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Volunteers sought for teen girls’ health program

WESTFIELD — Edward Mello Jr., director and president of the Greater Westfield and Western Hampden County Medical Reserve Corps and Greater Westfield Community Emergency Response Team, is putting out a call for volunteers from the community who would like to get involved in a new group for teenage girls to help them make healthy choices, educate themselves about their bodies, and become self-sufficient.

“A lot of the young girls at a young age get involved with drugs and sex, and become pregnant. We’re trying to let them know that they’re special; let them know that they are beautiful, that they have a long life ahead of them, then try to give them answers to questions that they have,” said Mello, adding, “Trying to get them to really understand … they could have a good life ahead of them, and they need to decide whether they want to make good choices, or continue what they have been doing that may have gotten them into trouble.”

Mello is a retired registered nurse and founder of the Medical Reserve Corps, which has received a grant to help female students in grades eight to 12, after responding to a call to action from the surgeon general. He said the group, which will be sponsored by the MRC, will work with, a website geared to girls and healthy choices that is maintained by the Office on Women’s Health in the Department of Health and Human Services.

Mello said the program will be open to students in Westfield, Southwick, West Springfield and Holyoke, to start. He said the MRC plans to meet with the superintendents of these districts for permission to speak to the students and to give them information on the group, after it is reviewed by the schools. The goal is to have a group that meets once a week for two hours, with a location to be determined.

Social worker Tolley Jones of Easthampton will be leading the group, and she will be reaching out especially to young women of color to get them involved.

Mello is also looking for volunteer nurses, physicians assistants, doctors, social workers, firemen, emergency medical technicians, parents, guardians, teachers, principals or anyone else who believes this type of work is needed, and who can share their expertise.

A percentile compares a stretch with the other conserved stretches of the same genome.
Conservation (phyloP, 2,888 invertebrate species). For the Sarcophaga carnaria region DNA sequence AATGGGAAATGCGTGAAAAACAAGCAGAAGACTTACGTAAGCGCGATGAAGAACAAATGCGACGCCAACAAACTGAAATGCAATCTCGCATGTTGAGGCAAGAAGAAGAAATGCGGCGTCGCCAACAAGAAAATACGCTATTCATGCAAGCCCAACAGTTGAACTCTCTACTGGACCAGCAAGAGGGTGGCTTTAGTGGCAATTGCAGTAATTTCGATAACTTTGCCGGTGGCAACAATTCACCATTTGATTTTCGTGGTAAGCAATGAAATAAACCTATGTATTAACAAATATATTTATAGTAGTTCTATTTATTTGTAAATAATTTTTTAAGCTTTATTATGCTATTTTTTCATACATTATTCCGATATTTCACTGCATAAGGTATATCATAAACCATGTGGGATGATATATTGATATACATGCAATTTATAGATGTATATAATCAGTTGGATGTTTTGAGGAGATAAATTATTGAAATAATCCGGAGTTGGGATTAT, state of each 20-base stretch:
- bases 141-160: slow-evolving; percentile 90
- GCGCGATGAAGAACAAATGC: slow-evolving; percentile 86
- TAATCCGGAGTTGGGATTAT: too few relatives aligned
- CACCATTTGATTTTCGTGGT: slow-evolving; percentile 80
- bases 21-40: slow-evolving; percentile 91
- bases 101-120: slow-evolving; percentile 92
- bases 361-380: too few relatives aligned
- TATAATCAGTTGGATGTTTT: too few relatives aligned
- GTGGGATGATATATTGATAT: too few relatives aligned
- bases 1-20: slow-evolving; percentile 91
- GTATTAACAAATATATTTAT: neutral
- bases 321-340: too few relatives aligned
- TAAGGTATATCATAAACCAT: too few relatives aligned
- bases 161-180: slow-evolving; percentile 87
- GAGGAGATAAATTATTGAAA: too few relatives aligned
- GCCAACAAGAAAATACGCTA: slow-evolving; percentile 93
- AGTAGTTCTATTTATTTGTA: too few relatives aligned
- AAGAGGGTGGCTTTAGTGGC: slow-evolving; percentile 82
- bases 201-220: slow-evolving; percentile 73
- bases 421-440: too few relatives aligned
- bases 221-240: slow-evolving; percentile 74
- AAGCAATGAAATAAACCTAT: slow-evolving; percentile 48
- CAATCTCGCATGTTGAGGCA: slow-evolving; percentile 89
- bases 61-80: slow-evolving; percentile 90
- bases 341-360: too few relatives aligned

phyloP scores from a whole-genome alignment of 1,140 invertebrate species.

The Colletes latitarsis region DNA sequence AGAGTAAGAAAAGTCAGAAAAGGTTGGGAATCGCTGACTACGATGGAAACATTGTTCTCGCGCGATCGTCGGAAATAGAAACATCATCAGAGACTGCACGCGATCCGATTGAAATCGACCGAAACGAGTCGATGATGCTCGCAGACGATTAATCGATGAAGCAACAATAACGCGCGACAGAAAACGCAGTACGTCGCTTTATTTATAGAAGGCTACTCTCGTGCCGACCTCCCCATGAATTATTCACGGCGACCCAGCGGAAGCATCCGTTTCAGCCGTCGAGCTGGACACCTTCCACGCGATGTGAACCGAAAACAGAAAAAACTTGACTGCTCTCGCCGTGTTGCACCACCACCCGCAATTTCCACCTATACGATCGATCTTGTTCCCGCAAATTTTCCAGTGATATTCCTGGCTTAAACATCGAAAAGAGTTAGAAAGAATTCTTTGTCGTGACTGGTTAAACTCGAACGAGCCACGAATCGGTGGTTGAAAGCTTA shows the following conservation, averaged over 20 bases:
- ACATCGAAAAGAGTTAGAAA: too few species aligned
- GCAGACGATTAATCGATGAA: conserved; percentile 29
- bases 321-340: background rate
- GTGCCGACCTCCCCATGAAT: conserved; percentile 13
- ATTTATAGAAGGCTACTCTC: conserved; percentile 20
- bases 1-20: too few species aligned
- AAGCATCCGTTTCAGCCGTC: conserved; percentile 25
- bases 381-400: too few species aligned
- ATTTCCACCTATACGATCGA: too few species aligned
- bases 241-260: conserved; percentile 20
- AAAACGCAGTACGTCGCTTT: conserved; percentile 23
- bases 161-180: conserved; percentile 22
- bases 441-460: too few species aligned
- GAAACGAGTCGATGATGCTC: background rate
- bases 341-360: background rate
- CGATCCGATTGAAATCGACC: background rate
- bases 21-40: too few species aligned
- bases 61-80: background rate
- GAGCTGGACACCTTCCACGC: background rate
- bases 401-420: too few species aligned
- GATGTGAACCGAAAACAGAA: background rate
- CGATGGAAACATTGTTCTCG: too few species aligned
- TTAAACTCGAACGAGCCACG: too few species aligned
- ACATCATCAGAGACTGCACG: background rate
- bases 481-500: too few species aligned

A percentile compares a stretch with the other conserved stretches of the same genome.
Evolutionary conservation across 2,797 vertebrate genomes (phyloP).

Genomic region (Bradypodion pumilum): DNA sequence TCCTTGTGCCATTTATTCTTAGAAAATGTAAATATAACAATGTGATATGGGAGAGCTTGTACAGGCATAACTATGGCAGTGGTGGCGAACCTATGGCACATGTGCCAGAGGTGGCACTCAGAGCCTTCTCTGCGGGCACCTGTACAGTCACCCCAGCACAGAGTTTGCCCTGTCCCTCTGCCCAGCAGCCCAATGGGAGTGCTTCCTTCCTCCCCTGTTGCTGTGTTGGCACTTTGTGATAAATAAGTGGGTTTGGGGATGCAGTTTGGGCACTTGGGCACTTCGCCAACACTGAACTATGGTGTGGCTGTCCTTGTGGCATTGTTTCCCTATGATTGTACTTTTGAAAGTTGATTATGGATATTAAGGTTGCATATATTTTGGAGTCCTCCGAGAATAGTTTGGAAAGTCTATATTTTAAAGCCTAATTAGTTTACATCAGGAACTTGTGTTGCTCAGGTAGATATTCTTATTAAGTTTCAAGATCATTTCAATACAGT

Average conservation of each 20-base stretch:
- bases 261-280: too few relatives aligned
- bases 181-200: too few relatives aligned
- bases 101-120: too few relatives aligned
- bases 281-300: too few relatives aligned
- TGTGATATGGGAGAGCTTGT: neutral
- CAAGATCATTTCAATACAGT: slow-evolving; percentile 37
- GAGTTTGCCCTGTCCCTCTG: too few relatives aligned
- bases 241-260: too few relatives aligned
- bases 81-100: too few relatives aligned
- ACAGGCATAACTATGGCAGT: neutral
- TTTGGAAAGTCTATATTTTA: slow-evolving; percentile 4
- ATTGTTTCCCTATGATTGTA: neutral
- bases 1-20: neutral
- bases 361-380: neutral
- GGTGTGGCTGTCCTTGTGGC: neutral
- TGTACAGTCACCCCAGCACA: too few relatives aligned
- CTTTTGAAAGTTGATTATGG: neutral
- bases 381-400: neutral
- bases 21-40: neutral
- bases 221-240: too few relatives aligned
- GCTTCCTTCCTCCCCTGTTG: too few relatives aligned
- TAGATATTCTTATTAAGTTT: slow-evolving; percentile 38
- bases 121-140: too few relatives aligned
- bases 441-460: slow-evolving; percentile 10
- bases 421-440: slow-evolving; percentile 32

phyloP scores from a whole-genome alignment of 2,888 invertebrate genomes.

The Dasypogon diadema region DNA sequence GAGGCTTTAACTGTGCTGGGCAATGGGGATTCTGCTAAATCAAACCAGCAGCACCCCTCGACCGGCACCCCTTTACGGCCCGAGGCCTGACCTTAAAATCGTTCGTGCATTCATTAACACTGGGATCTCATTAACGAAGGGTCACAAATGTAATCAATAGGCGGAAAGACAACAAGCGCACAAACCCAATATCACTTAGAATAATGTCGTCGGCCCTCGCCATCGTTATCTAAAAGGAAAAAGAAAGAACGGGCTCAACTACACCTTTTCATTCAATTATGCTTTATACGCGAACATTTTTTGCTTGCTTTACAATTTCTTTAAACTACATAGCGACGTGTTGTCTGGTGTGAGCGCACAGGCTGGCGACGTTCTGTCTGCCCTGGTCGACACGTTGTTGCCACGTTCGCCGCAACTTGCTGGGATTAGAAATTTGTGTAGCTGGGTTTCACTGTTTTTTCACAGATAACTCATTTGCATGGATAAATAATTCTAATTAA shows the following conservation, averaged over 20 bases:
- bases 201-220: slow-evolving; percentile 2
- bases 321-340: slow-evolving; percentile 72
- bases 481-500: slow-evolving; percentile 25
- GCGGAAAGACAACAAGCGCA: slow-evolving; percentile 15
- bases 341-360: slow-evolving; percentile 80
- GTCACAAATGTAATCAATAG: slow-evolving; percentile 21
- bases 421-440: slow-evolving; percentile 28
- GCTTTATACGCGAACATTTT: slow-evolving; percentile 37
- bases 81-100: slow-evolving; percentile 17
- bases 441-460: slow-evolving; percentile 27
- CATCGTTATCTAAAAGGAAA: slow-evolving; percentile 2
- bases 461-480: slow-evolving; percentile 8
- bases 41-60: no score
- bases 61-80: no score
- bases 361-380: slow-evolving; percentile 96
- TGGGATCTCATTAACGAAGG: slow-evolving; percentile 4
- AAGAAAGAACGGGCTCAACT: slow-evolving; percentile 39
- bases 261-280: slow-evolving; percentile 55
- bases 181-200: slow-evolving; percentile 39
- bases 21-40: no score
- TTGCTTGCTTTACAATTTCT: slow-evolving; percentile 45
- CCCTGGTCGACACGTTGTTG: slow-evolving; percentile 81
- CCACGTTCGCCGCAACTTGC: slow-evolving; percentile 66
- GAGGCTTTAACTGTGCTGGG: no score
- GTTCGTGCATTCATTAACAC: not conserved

He said the group will also provide information for mothers, sisters, grandparents, and friends who are ready to take a stand and help keep young women from getting involved in drugs, sex and unhealthy relationships. He has seven or eight volunteers so far who understand the goals of the project. All volunteers must pass a criminal record check.

Mello said there is no charge to the students in the program, and donations are welcome and will be used to purchase materials for the students. They will also take donations of working computers for students who do not have one.

To volunteer or to learn more about the program, contact Mello at [email protected] or by phone at 413-330-3757.

Mello has been involved with the Medical Reserve Corps since 2006, after serving as a registered nurse, licensed practical nurse and nurse practitioner, and working with the military and medical force at Barnes on overseas trips.

Medical Reserve Corps volunteer Jackie O’Brien makes sure that Reading Coach Melissa Vadnais is safely retrieving her materials from Munger Hill Elementary School. (SALVATORE FRIERE PHOTO)

The Medical Reserve Corps is a volunteer non-profit organization that helps out in emergencies including tornadoes, and snow and ice storms, providing shelters and food when called upon. The MRC also has a 24-foot portable kitchen that they can deploy.

“We can cook anything in that kitchen,” Mello said.

At the start of the COVID-19 shutdown, the MRC also helped school personnel and students retrieve supplies, and give out bagged food to families.

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